Mamachari

Bicycles are a popular transportation option in Japan. Many people here in Tokyo don’t even own cars. The public transit system — trains and buses — is amazingly clean, efficient, and inexpensive. You can travel all over Tokyo — and indeed, all over Japan — using public transportation. With so many people living in such close proximity, if everyone drove cars, the traffic would be a nightmare. Parking for cars is hard to find, and very expensive. It just makes good sense to commute by train or bus here.

But what about when you aren’t going a long distance? What about those short trips to the supermarket, or taking kids to daycare, or picking them up after school? That is when the bicycle becomes the family workhorse.

mamachari

This is a Mamachari. And this one is actually a pretty fancy one with installed kid seats, and a battery power-assist. These things are loaded with features to make commuting and transport comfortable and efficient. Note the fenders to keep rain and mud from splashing. and chain guards to keep clothing from getting caught and dirty. Battery packs to help get the bicycle moving under a load, and to help with hills. It has an integrated lock, lights, and a heavy duty kickstand on the back. This… THIS is the minivan of Japanese bicycles. Expensive? Yes. Depending on the battery capacity, these bikes usually cost between $1000 and $1500 USD.

I have seen Japanese mothers in dresses and high heels taking children to school and daycare on their way to work. I have seen as many as three child passengers on one of these bikes. In the rain, moms put plastic covers over the kid seats, and often will be carrying an umbrella for themselves. These bikes travel on the sidewalk — most bike transportation here shares the sidewalks with pedestrians. They are equipped with bells to warn pedestrians out of the way. When the child seats are not in use, they can often be converted for carrying packages and groceries.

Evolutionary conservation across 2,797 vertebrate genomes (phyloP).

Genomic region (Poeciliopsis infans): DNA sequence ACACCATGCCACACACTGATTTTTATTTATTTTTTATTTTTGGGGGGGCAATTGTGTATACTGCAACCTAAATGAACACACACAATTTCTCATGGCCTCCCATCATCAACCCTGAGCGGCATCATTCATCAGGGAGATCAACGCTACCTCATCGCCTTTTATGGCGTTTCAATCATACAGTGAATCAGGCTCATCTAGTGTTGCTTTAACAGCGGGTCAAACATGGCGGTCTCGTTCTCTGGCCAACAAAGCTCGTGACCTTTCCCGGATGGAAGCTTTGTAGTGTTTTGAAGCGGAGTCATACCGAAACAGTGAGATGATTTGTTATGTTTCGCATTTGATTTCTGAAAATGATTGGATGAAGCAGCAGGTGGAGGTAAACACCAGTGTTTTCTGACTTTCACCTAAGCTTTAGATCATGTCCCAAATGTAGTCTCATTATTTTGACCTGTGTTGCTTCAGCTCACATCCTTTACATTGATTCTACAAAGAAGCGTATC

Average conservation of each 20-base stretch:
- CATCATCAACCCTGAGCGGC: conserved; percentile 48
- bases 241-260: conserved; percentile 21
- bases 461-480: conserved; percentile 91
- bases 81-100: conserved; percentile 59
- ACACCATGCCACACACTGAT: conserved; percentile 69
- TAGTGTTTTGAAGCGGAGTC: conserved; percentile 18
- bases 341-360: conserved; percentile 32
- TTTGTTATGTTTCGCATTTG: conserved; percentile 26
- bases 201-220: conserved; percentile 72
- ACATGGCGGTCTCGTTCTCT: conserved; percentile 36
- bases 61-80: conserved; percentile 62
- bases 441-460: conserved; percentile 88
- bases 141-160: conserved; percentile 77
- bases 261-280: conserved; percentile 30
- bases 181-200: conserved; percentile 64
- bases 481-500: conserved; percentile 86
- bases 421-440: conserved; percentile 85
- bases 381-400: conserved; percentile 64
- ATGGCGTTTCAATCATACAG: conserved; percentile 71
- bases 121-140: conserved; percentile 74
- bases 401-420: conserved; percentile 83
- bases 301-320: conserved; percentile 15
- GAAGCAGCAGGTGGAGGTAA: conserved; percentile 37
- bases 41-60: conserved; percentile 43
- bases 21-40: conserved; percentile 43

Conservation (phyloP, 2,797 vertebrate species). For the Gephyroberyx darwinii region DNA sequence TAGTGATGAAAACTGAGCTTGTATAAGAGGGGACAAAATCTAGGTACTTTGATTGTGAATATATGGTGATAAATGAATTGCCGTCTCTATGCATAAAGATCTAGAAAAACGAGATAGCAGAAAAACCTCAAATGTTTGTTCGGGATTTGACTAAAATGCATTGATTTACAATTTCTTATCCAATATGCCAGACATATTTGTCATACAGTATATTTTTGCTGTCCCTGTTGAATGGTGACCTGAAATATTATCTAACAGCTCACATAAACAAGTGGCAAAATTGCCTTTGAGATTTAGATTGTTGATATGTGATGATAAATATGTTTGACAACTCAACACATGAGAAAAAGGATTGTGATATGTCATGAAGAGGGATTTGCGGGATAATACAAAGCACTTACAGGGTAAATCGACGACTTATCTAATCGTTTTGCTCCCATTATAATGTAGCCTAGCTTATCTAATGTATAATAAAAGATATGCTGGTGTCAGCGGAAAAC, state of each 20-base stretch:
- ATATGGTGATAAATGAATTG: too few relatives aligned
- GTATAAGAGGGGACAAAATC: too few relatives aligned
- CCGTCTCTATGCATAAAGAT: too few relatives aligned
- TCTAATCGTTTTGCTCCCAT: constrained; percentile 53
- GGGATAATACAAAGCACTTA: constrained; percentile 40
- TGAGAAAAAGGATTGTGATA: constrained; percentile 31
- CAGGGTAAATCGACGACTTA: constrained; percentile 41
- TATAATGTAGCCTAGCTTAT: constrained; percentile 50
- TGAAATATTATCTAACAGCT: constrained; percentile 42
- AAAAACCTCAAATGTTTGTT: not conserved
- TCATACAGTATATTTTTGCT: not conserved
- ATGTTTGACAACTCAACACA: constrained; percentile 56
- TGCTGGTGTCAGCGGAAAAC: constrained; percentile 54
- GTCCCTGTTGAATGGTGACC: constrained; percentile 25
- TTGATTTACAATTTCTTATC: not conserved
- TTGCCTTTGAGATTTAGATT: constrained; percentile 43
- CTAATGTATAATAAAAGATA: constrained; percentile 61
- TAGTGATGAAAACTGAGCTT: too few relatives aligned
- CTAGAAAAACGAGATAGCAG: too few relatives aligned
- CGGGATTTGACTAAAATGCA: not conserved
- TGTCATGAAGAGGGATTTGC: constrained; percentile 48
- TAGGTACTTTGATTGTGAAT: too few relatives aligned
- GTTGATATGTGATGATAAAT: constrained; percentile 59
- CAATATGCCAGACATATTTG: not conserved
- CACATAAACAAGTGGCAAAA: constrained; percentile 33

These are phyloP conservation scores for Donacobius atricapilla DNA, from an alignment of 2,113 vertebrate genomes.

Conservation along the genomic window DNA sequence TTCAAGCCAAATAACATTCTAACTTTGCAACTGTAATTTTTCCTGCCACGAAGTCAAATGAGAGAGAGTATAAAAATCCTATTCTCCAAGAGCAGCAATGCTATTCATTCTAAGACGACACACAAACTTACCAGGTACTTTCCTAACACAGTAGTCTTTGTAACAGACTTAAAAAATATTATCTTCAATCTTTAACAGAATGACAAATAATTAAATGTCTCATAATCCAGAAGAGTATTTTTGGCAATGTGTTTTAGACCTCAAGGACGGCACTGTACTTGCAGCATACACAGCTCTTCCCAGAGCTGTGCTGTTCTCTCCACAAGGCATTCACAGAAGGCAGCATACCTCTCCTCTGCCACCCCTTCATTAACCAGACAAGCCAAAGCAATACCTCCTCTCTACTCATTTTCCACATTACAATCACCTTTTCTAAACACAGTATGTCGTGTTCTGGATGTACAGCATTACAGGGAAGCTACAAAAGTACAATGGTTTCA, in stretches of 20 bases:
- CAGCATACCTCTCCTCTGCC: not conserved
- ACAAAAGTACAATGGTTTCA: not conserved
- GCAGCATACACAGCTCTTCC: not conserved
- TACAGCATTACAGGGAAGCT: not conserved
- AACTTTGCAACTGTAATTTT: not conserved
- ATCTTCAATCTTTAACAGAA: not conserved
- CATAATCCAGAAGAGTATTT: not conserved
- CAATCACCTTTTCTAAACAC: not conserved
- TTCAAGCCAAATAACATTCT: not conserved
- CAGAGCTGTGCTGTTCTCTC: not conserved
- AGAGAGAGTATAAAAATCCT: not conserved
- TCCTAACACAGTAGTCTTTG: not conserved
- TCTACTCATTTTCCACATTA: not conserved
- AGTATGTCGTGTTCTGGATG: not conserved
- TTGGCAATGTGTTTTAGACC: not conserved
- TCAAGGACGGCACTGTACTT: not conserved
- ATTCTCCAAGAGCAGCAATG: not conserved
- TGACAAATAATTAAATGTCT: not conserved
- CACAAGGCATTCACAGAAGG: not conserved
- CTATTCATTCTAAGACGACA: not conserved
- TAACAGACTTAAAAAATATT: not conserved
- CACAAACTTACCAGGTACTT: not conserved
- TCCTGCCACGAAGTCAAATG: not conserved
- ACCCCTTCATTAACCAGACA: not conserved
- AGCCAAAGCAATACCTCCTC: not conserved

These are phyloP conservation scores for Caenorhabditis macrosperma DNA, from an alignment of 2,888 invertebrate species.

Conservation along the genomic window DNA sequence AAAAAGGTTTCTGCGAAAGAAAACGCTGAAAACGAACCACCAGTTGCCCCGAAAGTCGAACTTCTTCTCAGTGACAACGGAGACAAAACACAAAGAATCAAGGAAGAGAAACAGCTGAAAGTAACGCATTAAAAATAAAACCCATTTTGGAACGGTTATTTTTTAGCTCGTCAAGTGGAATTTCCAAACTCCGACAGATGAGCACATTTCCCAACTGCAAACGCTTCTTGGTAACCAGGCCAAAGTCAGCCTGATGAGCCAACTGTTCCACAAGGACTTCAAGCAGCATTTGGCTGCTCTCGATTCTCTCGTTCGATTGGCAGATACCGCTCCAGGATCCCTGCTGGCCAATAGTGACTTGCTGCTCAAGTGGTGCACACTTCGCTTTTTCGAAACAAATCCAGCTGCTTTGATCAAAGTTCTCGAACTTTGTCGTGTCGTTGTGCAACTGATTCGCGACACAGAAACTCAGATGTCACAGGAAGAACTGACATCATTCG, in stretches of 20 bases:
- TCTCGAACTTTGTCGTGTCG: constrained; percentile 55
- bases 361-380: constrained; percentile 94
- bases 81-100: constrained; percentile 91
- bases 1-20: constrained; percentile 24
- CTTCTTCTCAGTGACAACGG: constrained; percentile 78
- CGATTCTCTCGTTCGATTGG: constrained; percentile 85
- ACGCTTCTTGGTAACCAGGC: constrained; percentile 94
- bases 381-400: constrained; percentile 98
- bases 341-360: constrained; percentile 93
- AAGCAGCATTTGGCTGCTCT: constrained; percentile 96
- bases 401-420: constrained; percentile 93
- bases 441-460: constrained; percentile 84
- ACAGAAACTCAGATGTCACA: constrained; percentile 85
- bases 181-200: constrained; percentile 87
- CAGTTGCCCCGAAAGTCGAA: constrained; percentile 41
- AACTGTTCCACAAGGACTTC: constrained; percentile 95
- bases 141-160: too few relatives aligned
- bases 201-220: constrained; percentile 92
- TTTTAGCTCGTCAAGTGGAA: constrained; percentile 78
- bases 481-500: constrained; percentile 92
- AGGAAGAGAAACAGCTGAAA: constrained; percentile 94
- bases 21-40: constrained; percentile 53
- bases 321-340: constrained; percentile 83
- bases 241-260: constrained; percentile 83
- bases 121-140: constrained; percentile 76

We live in a very residential area of Tokyo, with many large apartment high-rises. There are several schools nearby, and in the mornings and afternoons, the sidewalks are crowded with kids walking to and from school, and with mothers on these bicycles ferrying little ones around.

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There is also a community center in our neighborhood, just down the street. And this was the scene outside the community center the other day as we walked by. There must have been a party going on. I had to laugh… It made me think of the minivans lined up outside my children’s school when they were young. Gotta love Japan!

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jhawknga

My husband and I were both born and raised in Kansas, but for the past 20+ years we have been living in Atlanta, Georgia. Now, with our children grown and out of the house, we have the opportunity to spend two years living in Tokyo. My husband will be working with the Japanese counterpart to his American company.

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